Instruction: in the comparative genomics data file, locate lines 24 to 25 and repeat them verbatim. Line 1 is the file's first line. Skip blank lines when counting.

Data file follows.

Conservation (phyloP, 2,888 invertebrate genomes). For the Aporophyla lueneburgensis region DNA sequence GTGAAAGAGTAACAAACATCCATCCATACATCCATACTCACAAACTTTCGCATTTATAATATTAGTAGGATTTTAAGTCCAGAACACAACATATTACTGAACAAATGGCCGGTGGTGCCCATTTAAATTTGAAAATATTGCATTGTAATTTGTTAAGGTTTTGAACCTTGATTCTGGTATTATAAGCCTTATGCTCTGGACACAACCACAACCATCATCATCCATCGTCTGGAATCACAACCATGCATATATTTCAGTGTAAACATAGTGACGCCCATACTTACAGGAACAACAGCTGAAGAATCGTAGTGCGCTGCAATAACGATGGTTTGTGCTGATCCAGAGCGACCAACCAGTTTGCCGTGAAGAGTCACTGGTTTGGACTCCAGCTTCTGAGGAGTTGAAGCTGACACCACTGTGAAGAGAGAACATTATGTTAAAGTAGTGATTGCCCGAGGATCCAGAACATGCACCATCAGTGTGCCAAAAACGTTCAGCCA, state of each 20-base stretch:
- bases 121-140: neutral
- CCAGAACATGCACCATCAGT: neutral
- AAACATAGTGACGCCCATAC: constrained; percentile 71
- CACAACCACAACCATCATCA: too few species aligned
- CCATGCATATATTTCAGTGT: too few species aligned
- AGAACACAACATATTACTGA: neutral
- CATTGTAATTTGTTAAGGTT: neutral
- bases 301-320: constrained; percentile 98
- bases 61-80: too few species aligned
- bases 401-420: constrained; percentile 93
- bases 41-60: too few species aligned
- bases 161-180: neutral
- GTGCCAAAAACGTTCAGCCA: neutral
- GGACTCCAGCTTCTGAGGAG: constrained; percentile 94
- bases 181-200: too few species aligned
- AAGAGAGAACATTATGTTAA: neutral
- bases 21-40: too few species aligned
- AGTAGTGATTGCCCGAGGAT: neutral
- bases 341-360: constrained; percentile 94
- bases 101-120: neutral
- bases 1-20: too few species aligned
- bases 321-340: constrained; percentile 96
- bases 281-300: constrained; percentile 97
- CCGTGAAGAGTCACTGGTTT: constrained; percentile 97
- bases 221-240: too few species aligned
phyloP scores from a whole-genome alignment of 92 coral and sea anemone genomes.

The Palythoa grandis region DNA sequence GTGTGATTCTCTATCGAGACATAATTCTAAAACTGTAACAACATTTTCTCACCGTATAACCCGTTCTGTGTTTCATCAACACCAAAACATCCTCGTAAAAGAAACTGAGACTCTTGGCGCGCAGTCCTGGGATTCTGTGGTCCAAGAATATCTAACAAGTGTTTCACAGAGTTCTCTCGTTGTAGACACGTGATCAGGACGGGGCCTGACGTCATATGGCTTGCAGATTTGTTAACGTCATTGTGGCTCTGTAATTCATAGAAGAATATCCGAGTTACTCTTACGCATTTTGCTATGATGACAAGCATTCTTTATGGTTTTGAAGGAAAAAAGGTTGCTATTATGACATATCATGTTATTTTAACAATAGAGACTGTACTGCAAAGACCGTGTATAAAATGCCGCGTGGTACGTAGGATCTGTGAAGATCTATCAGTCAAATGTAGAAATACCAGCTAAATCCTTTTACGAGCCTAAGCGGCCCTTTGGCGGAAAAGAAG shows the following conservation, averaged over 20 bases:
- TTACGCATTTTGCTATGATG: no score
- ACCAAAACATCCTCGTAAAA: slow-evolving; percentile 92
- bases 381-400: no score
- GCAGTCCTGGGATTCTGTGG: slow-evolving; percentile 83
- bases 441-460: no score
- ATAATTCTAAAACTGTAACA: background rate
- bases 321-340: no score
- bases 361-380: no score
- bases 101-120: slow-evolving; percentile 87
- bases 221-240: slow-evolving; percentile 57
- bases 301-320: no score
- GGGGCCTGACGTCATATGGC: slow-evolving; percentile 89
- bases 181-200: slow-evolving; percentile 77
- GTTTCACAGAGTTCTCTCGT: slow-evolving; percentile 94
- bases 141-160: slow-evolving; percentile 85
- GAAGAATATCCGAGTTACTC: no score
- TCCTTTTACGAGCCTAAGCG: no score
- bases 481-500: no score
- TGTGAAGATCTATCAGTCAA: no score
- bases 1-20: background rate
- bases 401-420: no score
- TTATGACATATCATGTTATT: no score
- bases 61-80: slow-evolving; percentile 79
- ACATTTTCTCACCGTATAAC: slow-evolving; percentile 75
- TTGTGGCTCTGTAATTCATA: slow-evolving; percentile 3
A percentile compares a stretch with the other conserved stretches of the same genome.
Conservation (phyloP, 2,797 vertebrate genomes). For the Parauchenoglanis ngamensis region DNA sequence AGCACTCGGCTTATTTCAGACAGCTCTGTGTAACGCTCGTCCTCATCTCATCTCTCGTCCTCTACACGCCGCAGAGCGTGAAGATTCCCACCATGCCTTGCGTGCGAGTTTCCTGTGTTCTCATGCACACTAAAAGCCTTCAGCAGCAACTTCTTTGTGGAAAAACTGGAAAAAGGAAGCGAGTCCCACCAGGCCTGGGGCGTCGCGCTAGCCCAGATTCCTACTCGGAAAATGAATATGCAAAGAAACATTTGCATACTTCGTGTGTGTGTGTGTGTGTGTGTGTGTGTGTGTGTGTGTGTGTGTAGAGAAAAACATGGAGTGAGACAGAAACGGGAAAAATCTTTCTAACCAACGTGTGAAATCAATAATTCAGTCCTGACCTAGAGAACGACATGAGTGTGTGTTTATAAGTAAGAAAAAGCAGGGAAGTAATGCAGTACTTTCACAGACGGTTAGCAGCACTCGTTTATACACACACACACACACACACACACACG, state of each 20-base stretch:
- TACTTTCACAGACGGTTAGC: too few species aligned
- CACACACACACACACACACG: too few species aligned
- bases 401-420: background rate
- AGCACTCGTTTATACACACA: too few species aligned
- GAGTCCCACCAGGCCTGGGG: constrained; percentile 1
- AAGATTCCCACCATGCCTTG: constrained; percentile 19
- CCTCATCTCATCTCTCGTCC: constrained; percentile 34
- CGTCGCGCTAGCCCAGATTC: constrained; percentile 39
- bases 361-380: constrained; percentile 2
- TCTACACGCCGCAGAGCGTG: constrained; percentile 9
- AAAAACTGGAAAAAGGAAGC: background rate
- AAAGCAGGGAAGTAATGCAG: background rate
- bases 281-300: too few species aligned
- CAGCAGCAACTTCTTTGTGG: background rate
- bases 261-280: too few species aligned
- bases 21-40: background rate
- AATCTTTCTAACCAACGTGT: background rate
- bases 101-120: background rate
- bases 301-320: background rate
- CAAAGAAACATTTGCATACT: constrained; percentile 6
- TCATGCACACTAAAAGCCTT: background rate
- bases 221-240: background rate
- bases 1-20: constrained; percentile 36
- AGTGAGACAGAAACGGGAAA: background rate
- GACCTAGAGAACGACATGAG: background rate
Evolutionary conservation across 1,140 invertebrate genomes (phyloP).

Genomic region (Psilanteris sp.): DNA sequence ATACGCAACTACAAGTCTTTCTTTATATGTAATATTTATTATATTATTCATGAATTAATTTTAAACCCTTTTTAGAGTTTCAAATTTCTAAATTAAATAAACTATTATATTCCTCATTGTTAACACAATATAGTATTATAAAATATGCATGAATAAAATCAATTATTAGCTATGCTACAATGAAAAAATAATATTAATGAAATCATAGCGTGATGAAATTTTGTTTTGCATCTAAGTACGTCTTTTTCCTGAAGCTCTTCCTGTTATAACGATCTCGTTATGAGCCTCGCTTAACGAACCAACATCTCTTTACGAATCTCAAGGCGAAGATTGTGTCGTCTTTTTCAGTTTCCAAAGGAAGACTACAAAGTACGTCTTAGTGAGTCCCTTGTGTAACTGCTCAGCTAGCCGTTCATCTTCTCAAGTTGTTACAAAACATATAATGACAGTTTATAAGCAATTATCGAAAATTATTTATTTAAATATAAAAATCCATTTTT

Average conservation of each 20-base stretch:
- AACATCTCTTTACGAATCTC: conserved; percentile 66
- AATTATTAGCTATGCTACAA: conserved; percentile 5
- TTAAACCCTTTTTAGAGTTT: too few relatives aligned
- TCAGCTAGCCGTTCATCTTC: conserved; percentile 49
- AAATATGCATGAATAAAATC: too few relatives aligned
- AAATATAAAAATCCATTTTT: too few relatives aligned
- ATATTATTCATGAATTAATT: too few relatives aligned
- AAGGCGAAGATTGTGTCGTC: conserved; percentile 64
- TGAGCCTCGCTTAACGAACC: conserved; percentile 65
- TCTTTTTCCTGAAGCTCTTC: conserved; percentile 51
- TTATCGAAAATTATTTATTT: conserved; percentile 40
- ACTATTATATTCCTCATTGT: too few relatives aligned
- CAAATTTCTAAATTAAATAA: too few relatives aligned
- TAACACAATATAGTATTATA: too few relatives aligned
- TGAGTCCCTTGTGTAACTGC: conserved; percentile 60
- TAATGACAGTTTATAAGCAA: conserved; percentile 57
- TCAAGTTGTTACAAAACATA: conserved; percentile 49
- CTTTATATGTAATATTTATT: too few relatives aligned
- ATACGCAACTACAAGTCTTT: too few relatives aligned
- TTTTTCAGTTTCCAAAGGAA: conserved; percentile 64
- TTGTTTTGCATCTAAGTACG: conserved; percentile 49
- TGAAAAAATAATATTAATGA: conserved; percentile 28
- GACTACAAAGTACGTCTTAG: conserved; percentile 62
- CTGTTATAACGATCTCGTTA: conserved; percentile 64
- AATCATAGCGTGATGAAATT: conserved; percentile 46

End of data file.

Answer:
- bases 281-300: constrained; percentile 97
- CCGTGAAGAGTCACTGGTTT: constrained; percentile 97